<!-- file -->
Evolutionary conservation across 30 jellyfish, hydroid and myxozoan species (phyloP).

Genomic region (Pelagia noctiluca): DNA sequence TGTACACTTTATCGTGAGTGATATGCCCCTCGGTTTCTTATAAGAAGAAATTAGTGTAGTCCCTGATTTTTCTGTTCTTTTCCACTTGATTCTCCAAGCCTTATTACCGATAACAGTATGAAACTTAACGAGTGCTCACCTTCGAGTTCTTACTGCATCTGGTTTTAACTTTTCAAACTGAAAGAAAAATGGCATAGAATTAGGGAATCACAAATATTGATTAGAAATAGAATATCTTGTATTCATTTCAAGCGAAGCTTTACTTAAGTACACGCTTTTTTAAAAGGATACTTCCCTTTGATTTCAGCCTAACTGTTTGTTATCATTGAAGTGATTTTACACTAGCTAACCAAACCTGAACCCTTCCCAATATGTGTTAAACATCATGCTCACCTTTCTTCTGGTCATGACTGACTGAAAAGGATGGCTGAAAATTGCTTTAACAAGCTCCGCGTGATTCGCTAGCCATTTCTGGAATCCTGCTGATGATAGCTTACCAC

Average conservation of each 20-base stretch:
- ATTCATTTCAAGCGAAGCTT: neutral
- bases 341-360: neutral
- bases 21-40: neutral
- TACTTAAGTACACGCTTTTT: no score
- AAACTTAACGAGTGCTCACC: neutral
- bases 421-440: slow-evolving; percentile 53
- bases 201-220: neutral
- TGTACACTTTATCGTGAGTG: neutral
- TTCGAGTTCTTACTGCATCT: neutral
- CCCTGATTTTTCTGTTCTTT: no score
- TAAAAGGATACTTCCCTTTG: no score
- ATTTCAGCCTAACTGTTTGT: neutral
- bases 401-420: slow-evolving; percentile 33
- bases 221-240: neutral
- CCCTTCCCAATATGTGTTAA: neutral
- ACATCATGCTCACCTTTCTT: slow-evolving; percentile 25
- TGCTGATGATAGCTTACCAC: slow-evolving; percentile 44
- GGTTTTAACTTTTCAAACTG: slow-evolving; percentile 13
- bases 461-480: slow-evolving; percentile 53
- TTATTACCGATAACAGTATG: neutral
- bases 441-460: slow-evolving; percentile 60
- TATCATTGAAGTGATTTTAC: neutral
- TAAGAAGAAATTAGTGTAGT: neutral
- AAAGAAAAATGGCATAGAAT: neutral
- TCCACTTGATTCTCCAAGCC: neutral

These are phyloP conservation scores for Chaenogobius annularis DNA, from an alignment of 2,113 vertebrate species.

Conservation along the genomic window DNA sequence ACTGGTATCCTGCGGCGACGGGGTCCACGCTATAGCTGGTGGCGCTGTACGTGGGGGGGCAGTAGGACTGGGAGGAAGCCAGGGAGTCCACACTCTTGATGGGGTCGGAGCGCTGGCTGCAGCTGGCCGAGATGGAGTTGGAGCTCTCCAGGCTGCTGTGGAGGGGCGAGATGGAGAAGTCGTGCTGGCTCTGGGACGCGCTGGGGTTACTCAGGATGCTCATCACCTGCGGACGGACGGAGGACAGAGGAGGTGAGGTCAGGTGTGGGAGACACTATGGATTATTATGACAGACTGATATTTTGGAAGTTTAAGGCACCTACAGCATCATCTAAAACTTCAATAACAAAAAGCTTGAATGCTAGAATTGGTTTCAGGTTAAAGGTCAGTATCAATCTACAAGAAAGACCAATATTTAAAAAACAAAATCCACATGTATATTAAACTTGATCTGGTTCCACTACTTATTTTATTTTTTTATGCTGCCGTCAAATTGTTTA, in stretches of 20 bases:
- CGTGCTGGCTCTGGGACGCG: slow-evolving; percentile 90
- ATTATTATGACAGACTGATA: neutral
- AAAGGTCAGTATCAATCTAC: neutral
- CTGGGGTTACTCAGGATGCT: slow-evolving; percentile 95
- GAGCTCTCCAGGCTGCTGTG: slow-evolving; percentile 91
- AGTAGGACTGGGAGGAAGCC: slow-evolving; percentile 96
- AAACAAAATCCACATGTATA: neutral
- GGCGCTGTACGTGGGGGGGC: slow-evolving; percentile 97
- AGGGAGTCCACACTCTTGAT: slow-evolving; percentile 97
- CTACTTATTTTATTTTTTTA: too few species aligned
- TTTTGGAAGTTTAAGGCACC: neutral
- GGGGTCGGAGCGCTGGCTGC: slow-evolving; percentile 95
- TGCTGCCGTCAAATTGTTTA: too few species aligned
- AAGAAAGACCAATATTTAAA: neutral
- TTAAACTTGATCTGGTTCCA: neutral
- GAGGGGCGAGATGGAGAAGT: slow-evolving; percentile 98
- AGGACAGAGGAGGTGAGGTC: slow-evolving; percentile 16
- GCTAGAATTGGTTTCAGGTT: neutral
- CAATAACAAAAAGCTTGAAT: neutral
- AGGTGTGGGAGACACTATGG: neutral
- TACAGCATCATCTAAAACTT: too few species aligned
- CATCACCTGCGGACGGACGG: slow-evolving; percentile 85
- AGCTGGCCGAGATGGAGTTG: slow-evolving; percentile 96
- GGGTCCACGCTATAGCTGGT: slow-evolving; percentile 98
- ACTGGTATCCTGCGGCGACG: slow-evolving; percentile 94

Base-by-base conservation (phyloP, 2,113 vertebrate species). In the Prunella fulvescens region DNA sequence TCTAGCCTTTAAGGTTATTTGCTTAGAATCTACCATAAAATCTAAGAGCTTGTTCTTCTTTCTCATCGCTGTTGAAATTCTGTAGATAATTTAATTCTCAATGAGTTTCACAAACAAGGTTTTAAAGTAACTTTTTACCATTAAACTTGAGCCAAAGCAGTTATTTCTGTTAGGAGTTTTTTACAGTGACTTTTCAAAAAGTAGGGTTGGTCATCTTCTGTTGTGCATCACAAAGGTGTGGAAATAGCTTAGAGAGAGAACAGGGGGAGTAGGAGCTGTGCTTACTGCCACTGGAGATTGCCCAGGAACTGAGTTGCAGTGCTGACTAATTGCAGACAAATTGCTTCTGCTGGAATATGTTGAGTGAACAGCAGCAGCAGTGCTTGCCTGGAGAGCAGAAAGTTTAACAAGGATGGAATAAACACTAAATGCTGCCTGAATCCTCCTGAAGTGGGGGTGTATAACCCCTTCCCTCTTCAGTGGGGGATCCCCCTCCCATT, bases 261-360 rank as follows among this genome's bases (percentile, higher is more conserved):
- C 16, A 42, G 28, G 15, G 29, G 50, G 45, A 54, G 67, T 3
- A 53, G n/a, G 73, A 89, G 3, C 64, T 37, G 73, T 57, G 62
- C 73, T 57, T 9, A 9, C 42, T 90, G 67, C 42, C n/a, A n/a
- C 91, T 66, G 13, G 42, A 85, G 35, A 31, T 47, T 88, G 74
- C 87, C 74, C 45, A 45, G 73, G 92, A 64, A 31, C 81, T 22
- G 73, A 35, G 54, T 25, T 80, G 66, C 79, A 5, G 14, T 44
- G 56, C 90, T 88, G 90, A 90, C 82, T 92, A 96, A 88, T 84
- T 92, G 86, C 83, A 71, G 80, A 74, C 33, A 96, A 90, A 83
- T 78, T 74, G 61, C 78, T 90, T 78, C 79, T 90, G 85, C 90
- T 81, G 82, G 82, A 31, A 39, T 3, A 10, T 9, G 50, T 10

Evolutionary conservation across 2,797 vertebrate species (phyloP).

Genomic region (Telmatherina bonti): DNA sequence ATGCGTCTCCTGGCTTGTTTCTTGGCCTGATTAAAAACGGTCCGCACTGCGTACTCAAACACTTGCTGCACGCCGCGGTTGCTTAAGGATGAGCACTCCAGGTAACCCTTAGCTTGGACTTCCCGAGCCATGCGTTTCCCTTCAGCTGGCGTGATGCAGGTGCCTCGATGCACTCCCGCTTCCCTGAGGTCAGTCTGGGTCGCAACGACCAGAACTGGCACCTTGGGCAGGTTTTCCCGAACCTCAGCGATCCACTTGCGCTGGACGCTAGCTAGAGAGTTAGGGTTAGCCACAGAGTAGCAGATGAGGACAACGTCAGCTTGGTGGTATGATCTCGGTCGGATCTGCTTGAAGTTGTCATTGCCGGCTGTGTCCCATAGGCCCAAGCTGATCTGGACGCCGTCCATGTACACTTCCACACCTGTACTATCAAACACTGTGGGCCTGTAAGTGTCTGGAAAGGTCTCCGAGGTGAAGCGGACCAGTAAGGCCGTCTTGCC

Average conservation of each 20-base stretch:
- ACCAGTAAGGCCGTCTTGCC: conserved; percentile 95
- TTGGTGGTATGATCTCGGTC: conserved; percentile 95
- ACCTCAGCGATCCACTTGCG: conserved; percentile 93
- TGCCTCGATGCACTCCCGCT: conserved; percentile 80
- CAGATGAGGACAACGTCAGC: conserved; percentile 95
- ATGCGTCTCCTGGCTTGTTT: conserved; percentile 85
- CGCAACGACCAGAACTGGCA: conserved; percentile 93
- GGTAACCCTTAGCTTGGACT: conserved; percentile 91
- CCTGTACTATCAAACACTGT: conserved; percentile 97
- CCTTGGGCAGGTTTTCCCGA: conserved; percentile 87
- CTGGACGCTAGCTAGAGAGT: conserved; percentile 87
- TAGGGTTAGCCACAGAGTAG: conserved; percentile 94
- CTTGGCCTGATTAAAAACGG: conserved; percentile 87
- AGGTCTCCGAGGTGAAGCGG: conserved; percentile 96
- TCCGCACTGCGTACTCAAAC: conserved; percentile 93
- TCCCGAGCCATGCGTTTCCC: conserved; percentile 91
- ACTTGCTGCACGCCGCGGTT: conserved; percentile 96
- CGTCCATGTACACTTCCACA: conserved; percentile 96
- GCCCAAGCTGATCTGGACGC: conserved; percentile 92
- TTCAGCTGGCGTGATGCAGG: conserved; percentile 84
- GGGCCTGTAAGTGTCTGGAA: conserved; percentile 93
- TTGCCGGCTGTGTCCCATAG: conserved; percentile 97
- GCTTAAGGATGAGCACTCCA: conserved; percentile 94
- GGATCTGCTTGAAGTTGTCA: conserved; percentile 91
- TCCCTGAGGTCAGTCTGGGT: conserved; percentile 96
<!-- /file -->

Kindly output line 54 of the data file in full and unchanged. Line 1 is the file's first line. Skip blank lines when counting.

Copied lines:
- GGGTCCACGCTATAGCTGGT: slow-evolving; percentile 98